Smithsonian American Art Museum, Washington, DC
Snite Museum of Art, University of Notre Dame, Notre Dame, IN
Solomon R. Guggenheim Museum, New York, NY
Spencer Museum of Art, Lawrence, KS
Springfield Museum of Fine Arts, Springfield, MA
Walker Art Center, Minneapolis, MN
Weatherspoon Art Gallery, University of North Carolina, Greensboro, NC
Whitney Museum of American Art, New York, NY
 

1942
Rose Fried Gallery, New York, NY; 1947, 48

1947
Charmion von Wiegand, The Pinacotheca, New York, NY, April 21-May 10, 1947

1952
Saidenberg Gallery, New York, NY

1954
Citadella d’Arte Internazionale e d’Avanguardia, Ascona; 1955, 58, 59
Zoe Dusanne Gallery, New York, NY; 1955

1956
John Heller Gallery, New York, NY

1961
Howard Wise Gallery, New York, NY

1963
Howard Wise Gallery, New York, NY

1964
Charmion von Wiegand, Richard Gray Gallery, Chicago, IL, April
Charmion von Wiegand, Howard Wise Gallery, New York, NY, April 27-May 15

1965
Howard Wise Gallery, New York, NY

1969
Gallery 17, University of Texas Art Museum, Austin, TX

1970
Birmingham Art Museum, Birmingham, AL

1973
Galeria Flamma Vigo, Rome, Italy

1974
Annely Juda Fine Art, London, England
Noah Goldowsky Gallery, New York

1975
Andre Zarre Gallery, New York, NY; 1977, 87, 89

1978
Thirty Years of Collage, Marilyn Pearl Gallery, New York, NY

1981
Charmion von Wiegand and Her Circle, Marilyn Pearl Gallery, New York, NY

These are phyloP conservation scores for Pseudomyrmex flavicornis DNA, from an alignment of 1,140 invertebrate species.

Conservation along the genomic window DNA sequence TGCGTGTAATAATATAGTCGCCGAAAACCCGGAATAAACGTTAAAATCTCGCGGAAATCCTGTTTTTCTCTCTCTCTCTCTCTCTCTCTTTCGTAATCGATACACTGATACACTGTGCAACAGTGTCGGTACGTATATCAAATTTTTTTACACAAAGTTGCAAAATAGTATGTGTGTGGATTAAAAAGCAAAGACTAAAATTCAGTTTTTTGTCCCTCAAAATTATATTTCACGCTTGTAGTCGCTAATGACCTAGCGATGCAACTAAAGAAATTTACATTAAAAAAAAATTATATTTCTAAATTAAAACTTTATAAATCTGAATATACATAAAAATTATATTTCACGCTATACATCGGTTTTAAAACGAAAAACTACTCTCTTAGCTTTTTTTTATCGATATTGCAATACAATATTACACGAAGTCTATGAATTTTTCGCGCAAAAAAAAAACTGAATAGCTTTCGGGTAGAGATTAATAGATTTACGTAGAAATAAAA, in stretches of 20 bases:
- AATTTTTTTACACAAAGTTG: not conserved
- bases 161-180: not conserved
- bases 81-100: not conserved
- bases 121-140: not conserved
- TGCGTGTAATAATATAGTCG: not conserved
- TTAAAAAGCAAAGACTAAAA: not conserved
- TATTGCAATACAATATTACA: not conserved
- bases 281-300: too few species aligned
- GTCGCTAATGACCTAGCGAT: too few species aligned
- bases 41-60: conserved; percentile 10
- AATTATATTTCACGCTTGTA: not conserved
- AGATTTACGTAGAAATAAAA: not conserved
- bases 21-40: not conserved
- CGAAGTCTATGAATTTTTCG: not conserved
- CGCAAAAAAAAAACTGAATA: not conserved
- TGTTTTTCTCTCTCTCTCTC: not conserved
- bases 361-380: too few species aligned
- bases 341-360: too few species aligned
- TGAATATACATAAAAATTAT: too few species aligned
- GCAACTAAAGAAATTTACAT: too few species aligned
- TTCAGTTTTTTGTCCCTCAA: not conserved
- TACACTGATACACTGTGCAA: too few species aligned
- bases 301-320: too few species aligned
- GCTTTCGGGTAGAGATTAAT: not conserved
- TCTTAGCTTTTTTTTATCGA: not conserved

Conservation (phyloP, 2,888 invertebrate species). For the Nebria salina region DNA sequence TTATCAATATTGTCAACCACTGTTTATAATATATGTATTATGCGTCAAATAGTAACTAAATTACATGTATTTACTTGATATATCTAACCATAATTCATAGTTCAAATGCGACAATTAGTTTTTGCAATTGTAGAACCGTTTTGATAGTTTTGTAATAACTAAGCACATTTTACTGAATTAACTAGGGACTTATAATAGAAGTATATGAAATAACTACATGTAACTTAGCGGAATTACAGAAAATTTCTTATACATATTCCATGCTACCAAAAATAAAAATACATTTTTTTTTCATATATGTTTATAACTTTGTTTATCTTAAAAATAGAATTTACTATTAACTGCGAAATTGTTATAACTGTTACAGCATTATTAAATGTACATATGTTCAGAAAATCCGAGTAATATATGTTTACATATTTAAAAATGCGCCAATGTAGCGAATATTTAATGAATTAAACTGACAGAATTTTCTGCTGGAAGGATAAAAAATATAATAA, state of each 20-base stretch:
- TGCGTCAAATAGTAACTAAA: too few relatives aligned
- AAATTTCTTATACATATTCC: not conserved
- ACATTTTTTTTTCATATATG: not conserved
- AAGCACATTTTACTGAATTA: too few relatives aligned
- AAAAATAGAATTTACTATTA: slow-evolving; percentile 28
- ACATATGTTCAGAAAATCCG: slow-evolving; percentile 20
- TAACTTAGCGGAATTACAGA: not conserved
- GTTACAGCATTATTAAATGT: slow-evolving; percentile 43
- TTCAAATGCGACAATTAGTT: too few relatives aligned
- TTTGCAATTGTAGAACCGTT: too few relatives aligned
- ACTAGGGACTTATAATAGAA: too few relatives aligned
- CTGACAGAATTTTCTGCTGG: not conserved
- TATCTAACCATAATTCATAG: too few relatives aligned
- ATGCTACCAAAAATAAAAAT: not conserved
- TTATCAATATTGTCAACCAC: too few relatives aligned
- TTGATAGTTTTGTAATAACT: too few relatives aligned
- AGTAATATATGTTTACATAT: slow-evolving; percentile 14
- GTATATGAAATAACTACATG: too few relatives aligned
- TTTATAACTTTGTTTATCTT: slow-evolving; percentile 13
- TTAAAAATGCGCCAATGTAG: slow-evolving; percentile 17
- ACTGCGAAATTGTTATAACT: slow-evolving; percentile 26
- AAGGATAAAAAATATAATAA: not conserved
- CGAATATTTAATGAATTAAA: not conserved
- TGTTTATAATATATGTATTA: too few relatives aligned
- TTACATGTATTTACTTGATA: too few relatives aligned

1982
Charmion von Wiegand: Her Art and Her Life, Bass Museum of Art, Miami Beach, FL

1985
Retrospective Exhibition, 1945-65, Marilyn Pearl Gallery, New York, NY

1990
Charmion von Wiegand: Paintings, Drawing, Collages, Marilyn Pearl Gallery, New York, NY, February 9-March 14
Perri-Reneth Gallery, Southampton, NY

1993
Charmion von Wiegand: In Search of the Spiritual, Joseloff Gallery, Hartford Art School, University of Hartford, West Hartford, CT

1998
Charmion Von Wiegand: Spirit & Form: Collages, 1946-1962, Michael Rosenfeld Gallery, New York, NY

2000
Charmion Von Wiegand: Spirituality in Abstraction, 1945-1969, Michael Rosenfeld Gallery, New York, NY

2003
Charmion Von Wiegand: Improvisations, Michael Rosenfeld Gallery, New York, NY

2007
Charmion Von Wiegand: From Mondrian to Mantra, Michael Rosenfeld Gallery, New York, NY, March 15-May 12

2020

2020      
Charmion Von Wiegand: Coloring Modernism, Kunstmuseum Basel, Basel, Switzerland; Peggy Guggenheim  Collection, Venice Italy

 

1945
The Women, Art of This Century, New York, NY

1947
American Abstract Artist Exhibition, Riverside Museum, New York, NY

1948
American Abstract Artist Exhibition, Chinese Gallery Limited, New York, NY

1949
American Abstract Artists 13th Annual Exhibition, Riverside Museum, New York, NY; Boise Art Association, Boise, ID; State College of Washington (now Washington State University), Pullman, WA; Fine Arts Gallery (now Morris and Helen Belkin Art Gallery), University of British Columbia, Vancouver, Canada; Mills College Art Gallery (now Mills College Art Museum), Mills College, Oakland, CA

1950 
14th Exhibition of American Abstract Artists, New School for Social Research, New York, NY, March 15-31
Salon des Realties Nouvelles, Palais des Beaux-Arts, Paris, France, June 10-July 15 (catalogue)

1952
American Watercolors, Drawings and Prints, Metropolitan Museum of Art, New York, NY

1953
The Classic Tradition in Contemporary Art, Walker Art Center, Minneapolis, MN

1955
Annual Exhibition of Contemporary American Painting, Whitney Museum of American Art, New York, NY

1957
21st Annual Exhibition: American Abstract Artists, The Contemporaries, New York, NY
Annual Exhibition of Contemporary American Painting, Whitney Museum of American Art, New York, NY